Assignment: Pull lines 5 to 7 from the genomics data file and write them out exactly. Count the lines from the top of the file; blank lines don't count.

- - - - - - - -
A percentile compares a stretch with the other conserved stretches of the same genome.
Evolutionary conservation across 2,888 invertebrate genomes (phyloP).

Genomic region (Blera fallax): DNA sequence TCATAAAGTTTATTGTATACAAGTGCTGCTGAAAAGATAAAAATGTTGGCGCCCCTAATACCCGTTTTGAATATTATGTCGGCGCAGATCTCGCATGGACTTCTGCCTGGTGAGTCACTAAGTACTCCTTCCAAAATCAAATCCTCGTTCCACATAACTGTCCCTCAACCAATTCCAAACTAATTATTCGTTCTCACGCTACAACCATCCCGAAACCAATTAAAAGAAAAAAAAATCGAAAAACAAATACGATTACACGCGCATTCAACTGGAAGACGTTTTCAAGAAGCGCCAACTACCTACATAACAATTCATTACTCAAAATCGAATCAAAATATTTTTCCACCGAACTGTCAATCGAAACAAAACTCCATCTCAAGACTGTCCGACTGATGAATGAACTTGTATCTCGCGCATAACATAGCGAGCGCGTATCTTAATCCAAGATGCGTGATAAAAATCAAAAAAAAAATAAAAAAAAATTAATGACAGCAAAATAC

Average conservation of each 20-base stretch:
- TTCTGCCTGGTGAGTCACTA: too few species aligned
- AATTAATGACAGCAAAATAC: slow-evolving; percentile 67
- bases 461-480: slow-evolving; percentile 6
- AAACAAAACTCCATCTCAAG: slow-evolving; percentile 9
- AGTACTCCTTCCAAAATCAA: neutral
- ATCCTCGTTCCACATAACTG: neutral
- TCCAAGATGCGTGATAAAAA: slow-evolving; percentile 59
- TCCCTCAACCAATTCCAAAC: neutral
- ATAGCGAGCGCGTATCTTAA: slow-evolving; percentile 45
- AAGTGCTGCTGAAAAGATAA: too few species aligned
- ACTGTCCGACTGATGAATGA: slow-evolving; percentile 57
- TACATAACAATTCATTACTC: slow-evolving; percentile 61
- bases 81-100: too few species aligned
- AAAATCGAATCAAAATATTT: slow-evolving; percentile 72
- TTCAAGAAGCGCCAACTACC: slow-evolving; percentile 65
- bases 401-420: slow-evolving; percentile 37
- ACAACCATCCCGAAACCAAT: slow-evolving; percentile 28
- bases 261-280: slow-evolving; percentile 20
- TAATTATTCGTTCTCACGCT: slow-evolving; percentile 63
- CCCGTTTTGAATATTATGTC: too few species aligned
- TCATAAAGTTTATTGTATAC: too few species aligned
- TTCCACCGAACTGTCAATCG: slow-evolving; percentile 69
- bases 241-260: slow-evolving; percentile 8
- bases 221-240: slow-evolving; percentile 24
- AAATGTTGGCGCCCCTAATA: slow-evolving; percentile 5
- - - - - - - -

- TTCTGCCTGGTGAGTCACTA: too few species aligned
- AATTAATGACAGCAAAATAC: slow-evolving; percentile 67
- bases 461-480: slow-evolving; percentile 6